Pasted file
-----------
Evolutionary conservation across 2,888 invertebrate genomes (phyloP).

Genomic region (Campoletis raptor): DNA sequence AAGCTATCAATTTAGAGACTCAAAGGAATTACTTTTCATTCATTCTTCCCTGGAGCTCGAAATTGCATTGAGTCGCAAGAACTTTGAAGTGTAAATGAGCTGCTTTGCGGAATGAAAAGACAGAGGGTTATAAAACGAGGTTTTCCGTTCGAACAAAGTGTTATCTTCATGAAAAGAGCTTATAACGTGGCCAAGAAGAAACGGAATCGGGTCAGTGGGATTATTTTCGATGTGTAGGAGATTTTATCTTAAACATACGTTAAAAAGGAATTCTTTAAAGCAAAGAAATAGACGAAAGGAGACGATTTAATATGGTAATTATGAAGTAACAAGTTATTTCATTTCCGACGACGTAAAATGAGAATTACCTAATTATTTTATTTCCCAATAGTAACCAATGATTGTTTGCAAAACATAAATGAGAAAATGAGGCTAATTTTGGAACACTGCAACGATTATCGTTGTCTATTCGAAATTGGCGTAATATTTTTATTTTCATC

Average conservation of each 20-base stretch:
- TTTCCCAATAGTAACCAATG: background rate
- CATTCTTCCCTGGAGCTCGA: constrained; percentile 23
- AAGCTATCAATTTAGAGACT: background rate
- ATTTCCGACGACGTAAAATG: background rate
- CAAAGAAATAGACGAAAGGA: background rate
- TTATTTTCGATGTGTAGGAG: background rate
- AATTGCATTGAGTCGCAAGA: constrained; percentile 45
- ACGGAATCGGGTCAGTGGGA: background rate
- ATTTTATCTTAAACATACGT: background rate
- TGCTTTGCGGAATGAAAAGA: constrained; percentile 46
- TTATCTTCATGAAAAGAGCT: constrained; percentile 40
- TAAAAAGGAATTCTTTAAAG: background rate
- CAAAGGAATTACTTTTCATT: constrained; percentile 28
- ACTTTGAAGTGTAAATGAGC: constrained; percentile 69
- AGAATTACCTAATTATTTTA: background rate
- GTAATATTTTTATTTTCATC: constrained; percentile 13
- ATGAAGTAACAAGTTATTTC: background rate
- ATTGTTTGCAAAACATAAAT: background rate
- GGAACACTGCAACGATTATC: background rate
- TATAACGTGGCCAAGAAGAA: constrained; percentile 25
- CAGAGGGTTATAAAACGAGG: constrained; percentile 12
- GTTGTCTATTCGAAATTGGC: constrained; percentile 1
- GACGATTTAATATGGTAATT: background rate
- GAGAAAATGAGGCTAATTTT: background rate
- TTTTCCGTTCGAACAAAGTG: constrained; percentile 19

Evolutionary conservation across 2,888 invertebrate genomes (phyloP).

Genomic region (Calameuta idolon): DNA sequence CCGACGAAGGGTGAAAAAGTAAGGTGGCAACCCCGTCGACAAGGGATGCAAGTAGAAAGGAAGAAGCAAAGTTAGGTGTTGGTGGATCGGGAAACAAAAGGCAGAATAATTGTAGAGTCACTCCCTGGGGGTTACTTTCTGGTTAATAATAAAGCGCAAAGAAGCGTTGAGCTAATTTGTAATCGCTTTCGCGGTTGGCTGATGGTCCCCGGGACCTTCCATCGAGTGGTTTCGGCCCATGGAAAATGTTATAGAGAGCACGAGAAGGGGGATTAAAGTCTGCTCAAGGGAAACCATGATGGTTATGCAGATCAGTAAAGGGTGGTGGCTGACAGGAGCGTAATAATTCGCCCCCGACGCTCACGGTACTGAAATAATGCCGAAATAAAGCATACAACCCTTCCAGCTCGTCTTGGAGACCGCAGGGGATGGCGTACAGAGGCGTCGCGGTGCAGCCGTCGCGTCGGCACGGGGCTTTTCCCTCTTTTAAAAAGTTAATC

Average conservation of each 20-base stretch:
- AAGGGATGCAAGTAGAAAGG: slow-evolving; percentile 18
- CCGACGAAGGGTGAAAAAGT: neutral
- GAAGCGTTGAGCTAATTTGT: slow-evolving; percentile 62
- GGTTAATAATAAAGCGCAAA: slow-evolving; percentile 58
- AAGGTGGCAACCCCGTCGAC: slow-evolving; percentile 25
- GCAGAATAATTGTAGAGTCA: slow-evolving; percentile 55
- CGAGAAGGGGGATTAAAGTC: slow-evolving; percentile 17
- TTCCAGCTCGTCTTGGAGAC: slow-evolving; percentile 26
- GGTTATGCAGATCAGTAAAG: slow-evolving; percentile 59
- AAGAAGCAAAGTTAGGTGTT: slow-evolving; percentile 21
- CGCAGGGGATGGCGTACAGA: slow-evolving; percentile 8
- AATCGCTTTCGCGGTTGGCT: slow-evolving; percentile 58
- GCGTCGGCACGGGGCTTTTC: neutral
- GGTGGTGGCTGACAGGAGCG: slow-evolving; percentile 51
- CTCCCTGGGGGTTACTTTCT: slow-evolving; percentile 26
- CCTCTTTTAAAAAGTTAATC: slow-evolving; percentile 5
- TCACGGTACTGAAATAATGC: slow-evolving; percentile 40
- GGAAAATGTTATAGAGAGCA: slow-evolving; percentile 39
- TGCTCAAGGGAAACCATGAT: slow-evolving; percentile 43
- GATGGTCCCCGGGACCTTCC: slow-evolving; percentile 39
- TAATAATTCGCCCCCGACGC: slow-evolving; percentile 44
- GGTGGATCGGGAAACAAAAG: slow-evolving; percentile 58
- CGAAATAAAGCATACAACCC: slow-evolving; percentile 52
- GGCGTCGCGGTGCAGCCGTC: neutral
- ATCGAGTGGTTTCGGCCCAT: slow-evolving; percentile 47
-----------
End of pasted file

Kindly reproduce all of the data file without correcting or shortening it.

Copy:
Evolutionary conservation across 2,888 invertebrate genomes (phyloP).

Genomic region (Campoletis raptor): DNA sequence AAGCTATCAATTTAGAGACTCAAAGGAATTACTTTTCATTCATTCTTCCCTGGAGCTCGAAATTGCATTGAGTCGCAAGAACTTTGAAGTGTAAATGAGCTGCTTTGCGGAATGAAAAGACAGAGGGTTATAAAACGAGGTTTTCCGTTCGAACAAAGTGTTATCTTCATGAAAAGAGCTTATAACGTGGCCAAGAAGAAACGGAATCGGGTCAGTGGGATTATTTTCGATGTGTAGGAGATTTTATCTTAAACATACGTTAAAAAGGAATTCTTTAAAGCAAAGAAATAGACGAAAGGAGACGATTTAATATGGTAATTATGAAGTAACAAGTTATTTCATTTCCGACGACGTAAAATGAGAATTACCTAATTATTTTATTTCCCAATAGTAACCAATGATTGTTTGCAAAACATAAATGAGAAAATGAGGCTAATTTTGGAACACTGCAACGATTATCGTTGTCTATTCGAAATTGGCGTAATATTTTTATTTTCATC

Average conservation of each 20-base stretch:
- TTTCCCAATAGTAACCAATG: background rate
- CATTCTTCCCTGGAGCTCGA: constrained; percentile 23
- AAGCTATCAATTTAGAGACT: background rate
- ATTTCCGACGACGTAAAATG: background rate
- CAAAGAAATAGACGAAAGGA: background rate
- TTATTTTCGATGTGTAGGAG: background rate
- AATTGCATTGAGTCGCAAGA: constrained; percentile 45
- ACGGAATCGGGTCAGTGGGA: background rate
- ATTTTATCTTAAACATACGT: background rate
- TGCTTTGCGGAATGAAAAGA: constrained; percentile 46
- TTATCTTCATGAAAAGAGCT: constrained; percentile 40
- TAAAAAGGAATTCTTTAAAG: background rate
- CAAAGGAATTACTTTTCATT: constrained; percentile 28
- ACTTTGAAGTGTAAATGAGC: constrained; percentile 69
- AGAATTACCTAATTATTTTA: background rate
- GTAATATTTTTATTTTCATC: constrained; percentile 13
- ATGAAGTAACAAGTTATTTC: background rate
- ATTGTTTGCAAAACATAAAT: background rate
- GGAACACTGCAACGATTATC: background rate
- TATAACGTGGCCAAGAAGAA: constrained; percentile 25
- CAGAGGGTTATAAAACGAGG: constrained; percentile 12
- GTTGTCTATTCGAAATTGGC: constrained; percentile 1
- GACGATTTAATATGGTAATT: background rate
- GAGAAAATGAGGCTAATTTT: background rate
- TTTTCCGTTCGAACAAAGTG: constrained; percentile 19

Evolutionary conservation across 2,888 invertebrate genomes (phyloP).

Genomic region (Calameuta idolon): DNA sequence CCGACGAAGGGTGAAAAAGTAAGGTGGCAACCCCGTCGACAAGGGATGCAAGTAGAAAGGAAGAAGCAAAGTTAGGTGTTGGTGGATCGGGAAACAAAAGGCAGAATAATTGTAGAGTCACTCCCTGGGGGTTACTTTCTGGTTAATAATAAAGCGCAAAGAAGCGTTGAGCTAATTTGTAATCGCTTTCGCGGTTGGCTGATGGTCCCCGGGACCTTCCATCGAGTGGTTTCGGCCCATGGAAAATGTTATAGAGAGCACGAGAAGGGGGATTAAAGTCTGCTCAAGGGAAACCATGATGGTTATGCAGATCAGTAAAGGGTGGTGGCTGACAGGAGCGTAATAATTCGCCCCCGACGCTCACGGTACTGAAATAATGCCGAAATAAAGCATACAACCCTTCCAGCTCGTCTTGGAGACCGCAGGGGATGGCGTACAGAGGCGTCGCGGTGCAGCCGTCGCGTCGGCACGGGGCTTTTCCCTCTTTTAAAAAGTTAATC

Average conservation of each 20-base stretch:
- AAGGGATGCAAGTAGAAAGG: slow-evolving; percentile 18
- CCGACGAAGGGTGAAAAAGT: neutral
- GAAGCGTTGAGCTAATTTGT: slow-evolving; percentile 62
- GGTTAATAATAAAGCGCAAA: slow-evolving; percentile 58
- AAGGTGGCAACCCCGTCGAC: slow-evolving; percentile 25
- GCAGAATAATTGTAGAGTCA: slow-evolving; percentile 55
- CGAGAAGGGGGATTAAAGTC: slow-evolving; percentile 17
- TTCCAGCTCGTCTTGGAGAC: slow-evolving; percentile 26
- GGTTATGCAGATCAGTAAAG: slow-evolving; percentile 59
- AAGAAGCAAAGTTAGGTGTT: slow-evolving; percentile 21
- CGCAGGGGATGGCGTACAGA: slow-evolving; percentile 8
- AATCGCTTTCGCGGTTGGCT: slow-evolving; percentile 58
- GCGTCGGCACGGGGCTTTTC: neutral
- GGTGGTGGCTGACAGGAGCG: slow-evolving; percentile 51
- CTCCCTGGGGGTTACTTTCT: slow-evolving; percentile 26
- CCTCTTTTAAAAAGTTAATC: slow-evolving; percentile 5
- TCACGGTACTGAAATAATGC: slow-evolving; percentile 40
- GGAAAATGTTATAGAGAGCA: slow-evolving; percentile 39
- TGCTCAAGGGAAACCATGAT: slow-evolving; percentile 43
- GATGGTCCCCGGGACCTTCC: slow-evolving; percentile 39
- TAATAATTCGCCCCCGACGC: slow-evolving; percentile 44
- GGTGGATCGGGAAACAAAAG: slow-evolving; percentile 58
- CGAAATAAAGCATACAACCC: slow-evolving; percentile 52
- GGCGTCGCGGTGCAGCCGTC: neutral
- ATCGAGTGGTTTCGGCCCAT: slow-evolving; percentile 47